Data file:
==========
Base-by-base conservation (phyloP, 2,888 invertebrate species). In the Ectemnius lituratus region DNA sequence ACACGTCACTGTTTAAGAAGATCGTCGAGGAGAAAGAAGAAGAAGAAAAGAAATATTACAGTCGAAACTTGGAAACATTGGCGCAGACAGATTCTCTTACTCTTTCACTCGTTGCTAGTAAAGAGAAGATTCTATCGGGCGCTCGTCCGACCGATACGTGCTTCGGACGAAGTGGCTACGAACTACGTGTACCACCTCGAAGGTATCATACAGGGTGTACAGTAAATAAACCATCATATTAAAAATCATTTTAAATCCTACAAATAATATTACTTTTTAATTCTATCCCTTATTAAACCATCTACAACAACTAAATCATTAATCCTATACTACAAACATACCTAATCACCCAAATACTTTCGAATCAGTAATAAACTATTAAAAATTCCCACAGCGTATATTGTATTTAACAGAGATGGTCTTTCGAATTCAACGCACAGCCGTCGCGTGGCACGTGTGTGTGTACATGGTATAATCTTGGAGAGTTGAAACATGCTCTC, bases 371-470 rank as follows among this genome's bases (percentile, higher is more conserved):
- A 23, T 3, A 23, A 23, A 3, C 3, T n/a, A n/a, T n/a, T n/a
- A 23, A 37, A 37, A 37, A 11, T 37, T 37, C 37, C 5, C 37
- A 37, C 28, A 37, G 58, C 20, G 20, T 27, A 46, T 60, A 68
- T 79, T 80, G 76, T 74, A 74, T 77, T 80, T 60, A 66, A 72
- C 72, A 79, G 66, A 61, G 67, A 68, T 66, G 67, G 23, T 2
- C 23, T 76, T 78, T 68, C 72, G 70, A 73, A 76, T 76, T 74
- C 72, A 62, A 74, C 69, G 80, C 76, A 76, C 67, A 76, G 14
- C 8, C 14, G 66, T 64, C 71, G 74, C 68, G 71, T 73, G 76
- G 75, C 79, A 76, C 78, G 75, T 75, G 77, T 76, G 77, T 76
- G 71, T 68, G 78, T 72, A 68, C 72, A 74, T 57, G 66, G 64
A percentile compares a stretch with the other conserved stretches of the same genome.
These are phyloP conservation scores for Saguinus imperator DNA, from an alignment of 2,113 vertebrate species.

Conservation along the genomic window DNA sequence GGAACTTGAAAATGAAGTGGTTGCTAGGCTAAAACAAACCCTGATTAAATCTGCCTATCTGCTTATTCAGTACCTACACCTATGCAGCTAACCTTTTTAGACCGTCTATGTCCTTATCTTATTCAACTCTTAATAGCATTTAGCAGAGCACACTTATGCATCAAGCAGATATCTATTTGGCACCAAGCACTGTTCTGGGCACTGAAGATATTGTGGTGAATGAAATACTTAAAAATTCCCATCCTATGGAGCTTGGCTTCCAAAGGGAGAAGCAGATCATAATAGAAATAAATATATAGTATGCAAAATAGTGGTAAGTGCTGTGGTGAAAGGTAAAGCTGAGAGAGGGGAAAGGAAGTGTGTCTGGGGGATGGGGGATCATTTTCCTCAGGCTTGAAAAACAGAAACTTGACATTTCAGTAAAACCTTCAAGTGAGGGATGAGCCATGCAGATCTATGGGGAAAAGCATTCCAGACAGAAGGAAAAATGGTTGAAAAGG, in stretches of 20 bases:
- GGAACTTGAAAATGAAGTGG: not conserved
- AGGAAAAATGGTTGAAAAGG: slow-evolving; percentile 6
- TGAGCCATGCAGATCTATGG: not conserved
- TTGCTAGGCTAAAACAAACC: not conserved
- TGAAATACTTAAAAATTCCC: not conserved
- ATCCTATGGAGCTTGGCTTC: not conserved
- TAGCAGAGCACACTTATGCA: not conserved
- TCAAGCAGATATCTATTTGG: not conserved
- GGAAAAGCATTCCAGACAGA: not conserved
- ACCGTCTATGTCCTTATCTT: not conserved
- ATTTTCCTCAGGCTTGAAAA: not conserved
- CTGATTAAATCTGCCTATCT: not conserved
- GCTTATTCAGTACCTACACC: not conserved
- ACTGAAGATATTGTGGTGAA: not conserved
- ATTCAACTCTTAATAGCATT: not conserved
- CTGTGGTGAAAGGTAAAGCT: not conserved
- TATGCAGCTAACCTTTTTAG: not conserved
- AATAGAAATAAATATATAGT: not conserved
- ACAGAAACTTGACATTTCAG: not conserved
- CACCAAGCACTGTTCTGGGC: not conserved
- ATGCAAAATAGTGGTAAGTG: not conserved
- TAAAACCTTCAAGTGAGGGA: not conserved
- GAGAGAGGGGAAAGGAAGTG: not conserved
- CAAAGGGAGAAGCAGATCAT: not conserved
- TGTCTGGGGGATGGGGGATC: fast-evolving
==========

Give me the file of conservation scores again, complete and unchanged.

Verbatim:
Base-by-base conservation (phyloP, 2,888 invertebrate species). In the Ectemnius lituratus region DNA sequence ACACGTCACTGTTTAAGAAGATCGTCGAGGAGAAAGAAGAAGAAGAAAAGAAATATTACAGTCGAAACTTGGAAACATTGGCGCAGACAGATTCTCTTACTCTTTCACTCGTTGCTAGTAAAGAGAAGATTCTATCGGGCGCTCGTCCGACCGATACGTGCTTCGGACGAAGTGGCTACGAACTACGTGTACCACCTCGAAGGTATCATACAGGGTGTACAGTAAATAAACCATCATATTAAAAATCATTTTAAATCCTACAAATAATATTACTTTTTAATTCTATCCCTTATTAAACCATCTACAACAACTAAATCATTAATCCTATACTACAAACATACCTAATCACCCAAATACTTTCGAATCAGTAATAAACTATTAAAAATTCCCACAGCGTATATTGTATTTAACAGAGATGGTCTTTCGAATTCAACGCACAGCCGTCGCGTGGCACGTGTGTGTGTACATGGTATAATCTTGGAGAGTTGAAACATGCTCTC, bases 371-470 rank as follows among this genome's bases (percentile, higher is more conserved):
- A 23, T 3, A 23, A 23, A 3, C 3, T n/a, A n/a, T n/a, T n/a
- A 23, A 37, A 37, A 37, A 11, T 37, T 37, C 37, C 5, C 37
- A 37, C 28, A 37, G 58, C 20, G 20, T 27, A 46, T 60, A 68
- T 79, T 80, G 76, T 74, A 74, T 77, T 80, T 60, A 66, A 72
- C 72, A 79, G 66, A 61, G 67, A 68, T 66, G 67, G 23, T 2
- C 23, T 76, T 78, T 68, C 72, G 70, A 73, A 76, T 76, T 74
- C 72, A 62, A 74, C 69, G 80, C 76, A 76, C 67, A 76, G 14
- C 8, C 14, G 66, T 64, C 71, G 74, C 68, G 71, T 73, G 76
- G 75, C 79, A 76, C 78, G 75, T 75, G 77, T 76, G 77, T 76
- G 71, T 68, G 78, T 72, A 68, C 72, A 74, T 57, G 66, G 64
A percentile compares a stretch with the other conserved stretches of the same genome.
These are phyloP conservation scores for Saguinus imperator DNA, from an alignment of 2,113 vertebrate species.

Conservation along the genomic window DNA sequence GGAACTTGAAAATGAAGTGGTTGCTAGGCTAAAACAAACCCTGATTAAATCTGCCTATCTGCTTATTCAGTACCTACACCTATGCAGCTAACCTTTTTAGACCGTCTATGTCCTTATCTTATTCAACTCTTAATAGCATTTAGCAGAGCACACTTATGCATCAAGCAGATATCTATTTGGCACCAAGCACTGTTCTGGGCACTGAAGATATTGTGGTGAATGAAATACTTAAAAATTCCCATCCTATGGAGCTTGGCTTCCAAAGGGAGAAGCAGATCATAATAGAAATAAATATATAGTATGCAAAATAGTGGTAAGTGCTGTGGTGAAAGGTAAAGCTGAGAGAGGGGAAAGGAAGTGTGTCTGGGGGATGGGGGATCATTTTCCTCAGGCTTGAAAAACAGAAACTTGACATTTCAGTAAAACCTTCAAGTGAGGGATGAGCCATGCAGATCTATGGGGAAAAGCATTCCAGACAGAAGGAAAAATGGTTGAAAAGG, in stretches of 20 bases:
- GGAACTTGAAAATGAAGTGG: not conserved
- AGGAAAAATGGTTGAAAAGG: slow-evolving; percentile 6
- TGAGCCATGCAGATCTATGG: not conserved
- TTGCTAGGCTAAAACAAACC: not conserved
- TGAAATACTTAAAAATTCCC: not conserved
- ATCCTATGGAGCTTGGCTTC: not conserved
- TAGCAGAGCACACTTATGCA: not conserved
- TCAAGCAGATATCTATTTGG: not conserved
- GGAAAAGCATTCCAGACAGA: not conserved
- ACCGTCTATGTCCTTATCTT: not conserved
- ATTTTCCTCAGGCTTGAAAA: not conserved
- CTGATTAAATCTGCCTATCT: not conserved
- GCTTATTCAGTACCTACACC: not conserved
- ACTGAAGATATTGTGGTGAA: not conserved
- ATTCAACTCTTAATAGCATT: not conserved
- CTGTGGTGAAAGGTAAAGCT: not conserved
- TATGCAGCTAACCTTTTTAG: not conserved
- AATAGAAATAAATATATAGT: not conserved
- ACAGAAACTTGACATTTCAG: not conserved
- CACCAAGCACTGTTCTGGGC: not conserved
- ATGCAAAATAGTGGTAAGTG: not conserved
- TAAAACCTTCAAGTGAGGGA: not conserved
- GAGAGAGGGGAAAGGAAGTG: not conserved
- CAAAGGGAGAAGCAGATCAT: not conserved
- TGTCTGGGGGATGGGGGATC: fast-evolving